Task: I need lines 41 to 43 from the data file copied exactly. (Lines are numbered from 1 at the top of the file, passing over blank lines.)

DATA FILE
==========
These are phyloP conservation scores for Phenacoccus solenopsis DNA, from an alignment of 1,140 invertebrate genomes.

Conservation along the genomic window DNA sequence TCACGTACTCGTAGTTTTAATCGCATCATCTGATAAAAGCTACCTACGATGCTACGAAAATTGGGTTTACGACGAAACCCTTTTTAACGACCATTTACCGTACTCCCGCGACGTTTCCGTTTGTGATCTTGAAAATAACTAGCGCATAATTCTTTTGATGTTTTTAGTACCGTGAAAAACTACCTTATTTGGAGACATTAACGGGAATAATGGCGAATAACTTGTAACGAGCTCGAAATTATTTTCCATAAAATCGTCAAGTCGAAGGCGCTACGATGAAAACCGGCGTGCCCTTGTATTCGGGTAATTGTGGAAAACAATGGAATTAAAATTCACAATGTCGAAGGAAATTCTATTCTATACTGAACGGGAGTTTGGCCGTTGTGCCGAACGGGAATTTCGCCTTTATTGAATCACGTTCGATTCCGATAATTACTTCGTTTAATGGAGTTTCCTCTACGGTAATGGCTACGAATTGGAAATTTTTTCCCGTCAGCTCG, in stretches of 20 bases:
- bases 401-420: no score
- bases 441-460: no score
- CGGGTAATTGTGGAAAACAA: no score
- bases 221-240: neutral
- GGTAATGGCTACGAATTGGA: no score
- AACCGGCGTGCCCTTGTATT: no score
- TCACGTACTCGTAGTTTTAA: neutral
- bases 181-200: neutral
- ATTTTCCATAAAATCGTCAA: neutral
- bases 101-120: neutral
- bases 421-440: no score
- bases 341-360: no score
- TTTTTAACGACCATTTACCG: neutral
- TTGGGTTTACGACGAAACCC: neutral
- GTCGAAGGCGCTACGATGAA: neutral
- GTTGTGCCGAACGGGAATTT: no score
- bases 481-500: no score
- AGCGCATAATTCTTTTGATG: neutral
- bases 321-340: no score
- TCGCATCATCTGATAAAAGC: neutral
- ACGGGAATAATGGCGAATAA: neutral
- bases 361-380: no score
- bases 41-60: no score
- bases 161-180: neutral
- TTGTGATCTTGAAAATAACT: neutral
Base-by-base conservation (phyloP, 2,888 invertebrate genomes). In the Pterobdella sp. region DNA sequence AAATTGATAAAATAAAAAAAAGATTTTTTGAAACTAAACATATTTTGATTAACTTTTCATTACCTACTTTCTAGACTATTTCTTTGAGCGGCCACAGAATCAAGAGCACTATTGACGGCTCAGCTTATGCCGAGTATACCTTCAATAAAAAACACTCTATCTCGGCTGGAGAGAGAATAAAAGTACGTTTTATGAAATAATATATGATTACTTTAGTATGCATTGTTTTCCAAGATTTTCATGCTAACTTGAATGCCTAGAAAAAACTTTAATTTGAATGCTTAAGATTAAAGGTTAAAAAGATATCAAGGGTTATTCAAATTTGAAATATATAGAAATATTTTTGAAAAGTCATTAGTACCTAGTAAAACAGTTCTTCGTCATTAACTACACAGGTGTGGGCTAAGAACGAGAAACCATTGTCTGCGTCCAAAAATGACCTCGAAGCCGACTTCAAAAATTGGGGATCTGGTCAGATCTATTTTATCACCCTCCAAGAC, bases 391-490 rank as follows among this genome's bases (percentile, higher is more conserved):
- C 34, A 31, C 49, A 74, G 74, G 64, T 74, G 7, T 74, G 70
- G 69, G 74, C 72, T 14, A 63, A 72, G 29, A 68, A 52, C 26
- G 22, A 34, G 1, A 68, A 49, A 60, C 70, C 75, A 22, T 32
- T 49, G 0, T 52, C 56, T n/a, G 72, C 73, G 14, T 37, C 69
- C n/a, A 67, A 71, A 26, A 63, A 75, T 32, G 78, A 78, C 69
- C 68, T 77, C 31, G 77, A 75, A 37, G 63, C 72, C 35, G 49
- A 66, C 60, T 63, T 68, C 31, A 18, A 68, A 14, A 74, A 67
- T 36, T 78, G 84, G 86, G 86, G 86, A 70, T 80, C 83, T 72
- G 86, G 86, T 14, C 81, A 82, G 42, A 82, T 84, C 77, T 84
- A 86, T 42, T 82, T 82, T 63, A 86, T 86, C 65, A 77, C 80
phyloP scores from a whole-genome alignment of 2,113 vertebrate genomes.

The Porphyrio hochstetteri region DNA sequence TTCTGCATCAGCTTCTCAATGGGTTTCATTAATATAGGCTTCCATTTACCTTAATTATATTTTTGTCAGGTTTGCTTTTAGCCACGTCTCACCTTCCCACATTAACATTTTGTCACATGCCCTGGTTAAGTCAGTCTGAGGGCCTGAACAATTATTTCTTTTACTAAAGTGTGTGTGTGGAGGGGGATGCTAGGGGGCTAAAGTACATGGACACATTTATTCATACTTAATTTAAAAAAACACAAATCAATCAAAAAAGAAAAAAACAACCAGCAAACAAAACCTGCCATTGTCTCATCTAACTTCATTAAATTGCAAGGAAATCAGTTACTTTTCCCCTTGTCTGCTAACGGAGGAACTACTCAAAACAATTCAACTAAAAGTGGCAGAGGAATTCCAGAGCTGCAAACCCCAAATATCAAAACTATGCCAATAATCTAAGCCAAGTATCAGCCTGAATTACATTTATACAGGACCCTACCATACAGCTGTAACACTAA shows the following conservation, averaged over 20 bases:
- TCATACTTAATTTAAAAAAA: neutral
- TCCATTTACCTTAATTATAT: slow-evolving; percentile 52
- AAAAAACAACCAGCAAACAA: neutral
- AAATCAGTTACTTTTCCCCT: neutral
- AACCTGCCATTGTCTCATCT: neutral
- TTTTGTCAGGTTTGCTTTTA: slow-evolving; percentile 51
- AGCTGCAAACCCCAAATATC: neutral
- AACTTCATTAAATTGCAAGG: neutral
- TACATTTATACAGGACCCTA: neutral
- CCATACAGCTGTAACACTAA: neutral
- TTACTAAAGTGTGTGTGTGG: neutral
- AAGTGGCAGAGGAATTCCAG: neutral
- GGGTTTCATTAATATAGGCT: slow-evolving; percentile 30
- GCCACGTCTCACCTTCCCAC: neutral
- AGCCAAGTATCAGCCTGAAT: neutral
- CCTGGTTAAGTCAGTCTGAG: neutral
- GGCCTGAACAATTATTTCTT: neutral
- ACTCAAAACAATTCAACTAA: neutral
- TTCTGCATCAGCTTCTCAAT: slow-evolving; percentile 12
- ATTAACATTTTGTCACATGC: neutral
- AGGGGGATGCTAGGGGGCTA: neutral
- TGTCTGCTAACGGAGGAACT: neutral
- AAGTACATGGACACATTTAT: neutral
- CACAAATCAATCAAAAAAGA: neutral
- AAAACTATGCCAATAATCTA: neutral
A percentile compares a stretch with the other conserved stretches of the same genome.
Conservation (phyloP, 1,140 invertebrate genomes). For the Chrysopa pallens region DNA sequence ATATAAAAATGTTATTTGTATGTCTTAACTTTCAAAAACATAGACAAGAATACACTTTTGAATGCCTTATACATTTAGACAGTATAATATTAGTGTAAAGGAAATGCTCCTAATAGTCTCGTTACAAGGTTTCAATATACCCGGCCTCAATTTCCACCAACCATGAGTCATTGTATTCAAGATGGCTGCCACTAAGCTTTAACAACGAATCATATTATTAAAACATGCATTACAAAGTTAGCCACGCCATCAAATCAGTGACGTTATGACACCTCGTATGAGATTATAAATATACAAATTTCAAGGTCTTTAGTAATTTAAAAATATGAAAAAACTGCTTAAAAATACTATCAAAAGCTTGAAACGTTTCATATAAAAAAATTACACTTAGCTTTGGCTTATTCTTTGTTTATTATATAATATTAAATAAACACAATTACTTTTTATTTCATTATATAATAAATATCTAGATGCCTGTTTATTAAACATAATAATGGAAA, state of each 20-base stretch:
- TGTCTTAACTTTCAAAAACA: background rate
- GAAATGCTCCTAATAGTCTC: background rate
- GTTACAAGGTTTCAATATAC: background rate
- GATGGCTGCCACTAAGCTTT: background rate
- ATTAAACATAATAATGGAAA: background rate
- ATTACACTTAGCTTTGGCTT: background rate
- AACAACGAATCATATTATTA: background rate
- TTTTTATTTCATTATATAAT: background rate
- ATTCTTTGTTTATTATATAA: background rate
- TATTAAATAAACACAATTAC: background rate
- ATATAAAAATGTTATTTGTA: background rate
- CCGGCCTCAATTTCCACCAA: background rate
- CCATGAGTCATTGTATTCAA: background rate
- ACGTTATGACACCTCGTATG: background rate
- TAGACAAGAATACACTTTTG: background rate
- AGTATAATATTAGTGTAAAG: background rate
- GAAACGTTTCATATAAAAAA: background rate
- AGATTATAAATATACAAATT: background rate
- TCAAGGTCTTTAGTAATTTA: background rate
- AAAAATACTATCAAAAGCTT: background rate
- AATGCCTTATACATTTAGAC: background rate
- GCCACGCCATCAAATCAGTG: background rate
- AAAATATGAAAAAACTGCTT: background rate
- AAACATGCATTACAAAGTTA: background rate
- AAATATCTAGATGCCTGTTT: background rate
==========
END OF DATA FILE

- TCATACTTAATTTAAAAAAA: neutral
- TCCATTTACCTTAATTATAT: slow-evolving; percentile 52
- AAAAAACAACCAGCAAACAA: neutral